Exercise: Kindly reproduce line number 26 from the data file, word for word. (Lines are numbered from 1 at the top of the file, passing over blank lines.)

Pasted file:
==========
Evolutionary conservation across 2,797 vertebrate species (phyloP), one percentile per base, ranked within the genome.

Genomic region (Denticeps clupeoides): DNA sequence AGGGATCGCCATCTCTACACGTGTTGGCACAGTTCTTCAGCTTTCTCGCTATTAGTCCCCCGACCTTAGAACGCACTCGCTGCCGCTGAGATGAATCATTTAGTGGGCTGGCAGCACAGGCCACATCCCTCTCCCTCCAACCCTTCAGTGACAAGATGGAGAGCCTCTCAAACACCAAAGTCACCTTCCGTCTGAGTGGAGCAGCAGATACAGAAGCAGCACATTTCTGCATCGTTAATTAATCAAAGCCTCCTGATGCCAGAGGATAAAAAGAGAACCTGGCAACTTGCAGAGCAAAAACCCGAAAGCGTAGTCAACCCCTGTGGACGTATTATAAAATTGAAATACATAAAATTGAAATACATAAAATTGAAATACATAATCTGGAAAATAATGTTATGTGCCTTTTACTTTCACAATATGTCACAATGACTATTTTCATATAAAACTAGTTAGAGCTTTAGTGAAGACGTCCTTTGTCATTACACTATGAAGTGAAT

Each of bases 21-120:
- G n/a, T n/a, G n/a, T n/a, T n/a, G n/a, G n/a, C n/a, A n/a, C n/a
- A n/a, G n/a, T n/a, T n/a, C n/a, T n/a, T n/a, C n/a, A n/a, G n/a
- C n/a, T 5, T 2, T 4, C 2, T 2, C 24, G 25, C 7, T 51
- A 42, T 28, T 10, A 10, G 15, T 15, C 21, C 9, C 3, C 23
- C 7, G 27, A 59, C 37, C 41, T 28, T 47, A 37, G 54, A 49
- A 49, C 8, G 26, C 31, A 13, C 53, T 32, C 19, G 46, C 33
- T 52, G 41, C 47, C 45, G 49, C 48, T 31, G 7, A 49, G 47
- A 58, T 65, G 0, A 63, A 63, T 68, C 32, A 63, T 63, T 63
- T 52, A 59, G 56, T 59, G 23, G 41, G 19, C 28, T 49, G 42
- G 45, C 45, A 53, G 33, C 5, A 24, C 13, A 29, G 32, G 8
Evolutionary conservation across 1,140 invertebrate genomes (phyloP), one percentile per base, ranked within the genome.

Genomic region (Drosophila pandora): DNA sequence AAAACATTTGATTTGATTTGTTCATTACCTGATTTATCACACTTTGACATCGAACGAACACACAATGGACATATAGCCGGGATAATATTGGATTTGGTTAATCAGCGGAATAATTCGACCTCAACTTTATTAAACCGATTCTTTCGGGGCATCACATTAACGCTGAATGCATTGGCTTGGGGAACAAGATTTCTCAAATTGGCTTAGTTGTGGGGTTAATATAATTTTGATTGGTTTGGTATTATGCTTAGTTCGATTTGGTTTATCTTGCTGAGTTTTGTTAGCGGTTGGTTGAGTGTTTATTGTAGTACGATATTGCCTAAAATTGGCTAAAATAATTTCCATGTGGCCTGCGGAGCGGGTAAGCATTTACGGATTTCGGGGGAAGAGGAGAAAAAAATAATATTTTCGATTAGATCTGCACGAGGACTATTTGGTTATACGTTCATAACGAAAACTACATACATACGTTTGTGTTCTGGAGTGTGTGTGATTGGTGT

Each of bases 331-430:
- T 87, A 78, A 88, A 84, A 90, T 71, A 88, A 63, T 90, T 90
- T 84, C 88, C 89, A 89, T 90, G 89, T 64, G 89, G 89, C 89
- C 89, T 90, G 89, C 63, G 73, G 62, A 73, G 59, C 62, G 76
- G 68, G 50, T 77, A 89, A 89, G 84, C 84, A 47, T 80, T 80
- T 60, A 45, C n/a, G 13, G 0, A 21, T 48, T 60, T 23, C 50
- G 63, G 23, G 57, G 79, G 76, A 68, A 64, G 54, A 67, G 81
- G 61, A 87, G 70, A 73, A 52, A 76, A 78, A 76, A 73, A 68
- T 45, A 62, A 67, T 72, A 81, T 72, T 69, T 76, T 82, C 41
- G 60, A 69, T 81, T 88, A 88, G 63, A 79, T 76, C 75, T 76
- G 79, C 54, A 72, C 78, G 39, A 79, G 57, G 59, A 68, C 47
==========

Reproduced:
- G 79, C 54, A 72, C 78, G 39, A 79, G 57, G 59, A 68, C 47